Kin Jokes for Genealogists

Introduction: In this article, Mary Harrell-Sesniak looks through old newspapers to find jokes our ancestors told about kin. Mary is a genealogist, author and editor with a strong technology background.

Judging from how many kin jokes I find in old newspapers, such as GenealogyBank’s Historical Newspaper Archives, I am quite certain my forebears were humorists in kin-dred spirit.

Kin Jokes

I mean, who else sat around and came up with jokes like these? I’ve actually got a lot more that will show up in later posts.

A graphic showing jokes about kin

(Is the text in this graphic too small for you to read? If so, use your browser’s zoom feature to enlarge it. Or, for your convenience, I’ve reprinted these kin jokes at the end of this article.)

And not only that, if DNA-testing scientists can determine the likelihood that someone has straight or curly hair, or whether or not someone prefers chocolate over vanilla, it’s only a matter of time before they prove that family historians really did inherit a genealogy gene!

A cartoon about a "genealogy gene"

So, in that “spirit” I present a few kin jokes to brighten your day.

  • Q: What kin is that child to its own father, who is not its father’s own son? (1844)
  • A: A daughter!

From 1888, I found these two jokes which appeared over and over in later years.

  • Q: What kin is the door mat to the door?
  • A: A step father (step further).
  • Q: What sticketh closer than a brother?
  • A: A postage stamp, by gum.

Facetious Statements

Sometimes I found one-liners in the old newspapers:

  • If you can’t be ideal in any other way, be an ideal poor kin. (1910)
  • Almost all rich people imagine they would enjoy helping their poor kin – if they haven’t any. (1913)

Kin Query

While researching kin jokes, I came across a query that inspired this blog article. It came from a cute question in 1909 to society columnist Miss Libbey of the San Francisco Chronicle.

  • Q: Dear Miss Libbey: What kin am I to my half-brother’s wife’s brother? What kin is he to me? Would it be proper for the girl to send the first mail, or not? Is it proper for the game “wink” to be played at an evening party? M. A. W.
  • A: The fellow would be no relation to you whatever.

On that note, I’m as confused as Miss Libbey is about the game of wink, but it certainly teases the imagination, doesn’t it!

A "Miss Libbey" advice column, San Francisco Chronicle newspaper article 8 March 1913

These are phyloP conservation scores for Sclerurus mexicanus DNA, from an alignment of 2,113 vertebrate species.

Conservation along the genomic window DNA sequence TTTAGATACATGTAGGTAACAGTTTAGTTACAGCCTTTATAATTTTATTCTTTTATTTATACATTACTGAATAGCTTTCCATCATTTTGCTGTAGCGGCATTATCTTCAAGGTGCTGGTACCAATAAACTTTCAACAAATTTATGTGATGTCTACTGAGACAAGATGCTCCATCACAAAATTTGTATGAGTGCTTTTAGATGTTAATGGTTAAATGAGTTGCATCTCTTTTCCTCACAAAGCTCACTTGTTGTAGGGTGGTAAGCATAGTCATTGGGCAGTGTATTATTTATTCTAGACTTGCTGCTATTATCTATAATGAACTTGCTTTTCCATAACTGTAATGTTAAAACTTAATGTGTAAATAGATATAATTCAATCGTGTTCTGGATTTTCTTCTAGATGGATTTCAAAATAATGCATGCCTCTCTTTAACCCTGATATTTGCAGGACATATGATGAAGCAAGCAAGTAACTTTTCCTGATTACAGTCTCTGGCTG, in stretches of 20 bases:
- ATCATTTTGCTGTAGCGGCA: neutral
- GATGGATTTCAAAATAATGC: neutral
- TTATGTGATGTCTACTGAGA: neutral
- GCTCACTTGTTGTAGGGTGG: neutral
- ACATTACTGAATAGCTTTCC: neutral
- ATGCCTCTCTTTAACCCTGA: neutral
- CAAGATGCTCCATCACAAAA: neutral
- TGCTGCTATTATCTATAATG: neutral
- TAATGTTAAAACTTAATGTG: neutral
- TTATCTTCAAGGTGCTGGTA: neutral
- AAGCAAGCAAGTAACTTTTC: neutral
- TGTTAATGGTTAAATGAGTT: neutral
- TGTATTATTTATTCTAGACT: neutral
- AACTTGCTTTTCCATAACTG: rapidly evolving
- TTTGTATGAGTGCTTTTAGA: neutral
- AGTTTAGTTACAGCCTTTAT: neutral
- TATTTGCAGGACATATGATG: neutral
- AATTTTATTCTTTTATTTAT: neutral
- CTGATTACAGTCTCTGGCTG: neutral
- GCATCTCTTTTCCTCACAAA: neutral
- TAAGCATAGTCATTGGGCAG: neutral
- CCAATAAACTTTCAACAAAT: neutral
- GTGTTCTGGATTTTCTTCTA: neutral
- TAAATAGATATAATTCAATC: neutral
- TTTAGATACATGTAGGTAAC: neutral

San Francisco Chronicle (San Francisco, California), 8 March 1913, page 22

Unfortunately, the query was only signed by initials, but that is a reminder for all family historians with kin in California or nearby to check if they had an unmarried ancestor with the initials M. A. W. who might have submitted it!

Kin Jokes from the Graphic Above

  • Q: What kind of kin rules others?
  • A: The king-g, of course!
  • Q: What kind of kin rules a king?
  • A: Silly, only a queen can rule a king.
  • Q: What kind of kin is better than others?
  • A: The kin-der ones.
  • Q: Where do genealogists read the most books?
  • A: On their kin-dles!
  • Q: What is a fun drink to serve at family reunions?
  • A: Kin and tonic.
  • Q: What dessert is most common at a family reunion?
  • A: Pump-kin pie.
  • Q: Who is most likely to be named the black sheep of the family reunion?
  • A: The country bump-kin!

Related Articles:

8 thoughts on “Kin Jokes for Genealogists

  1. Winkum, as our youth group calls it, was a game played at retreats or get togethers. The strategy is similar to duck duck goose. The group sits on chairs in a circle. One person is chosen to be “it” and moves to the center of the circle. This leaves one unoccupied chair. “It” chooses someone by winking at them. Might be someone of the opposite sex. They then race to the unoccupied chair. The one left without a chair is the new “it.” The game can get quite rambunctious as tee shirts are grabbed to hinder the other from getting to the empty chair. Some kids had special winkum shirts to keep their other clothing in one piece.

  2. Our version of “wink” or “winkum” was slightly different. We sat in a double circle with one empty chair in the inner circle. The person behind the empty chair would wink at someone in the inner circle. That person would try to get up before a partner in the outer circle could put a hand on the winkee’s shoulder. (One of our high school-age youth games back in the 1950s.)

Leave a Reply to Mary Harrell-Sesniak Cancel reply

Your email address will not be published. Required fields are marked *

This site uses Akismet to reduce spam. Learn how your comment data is processed.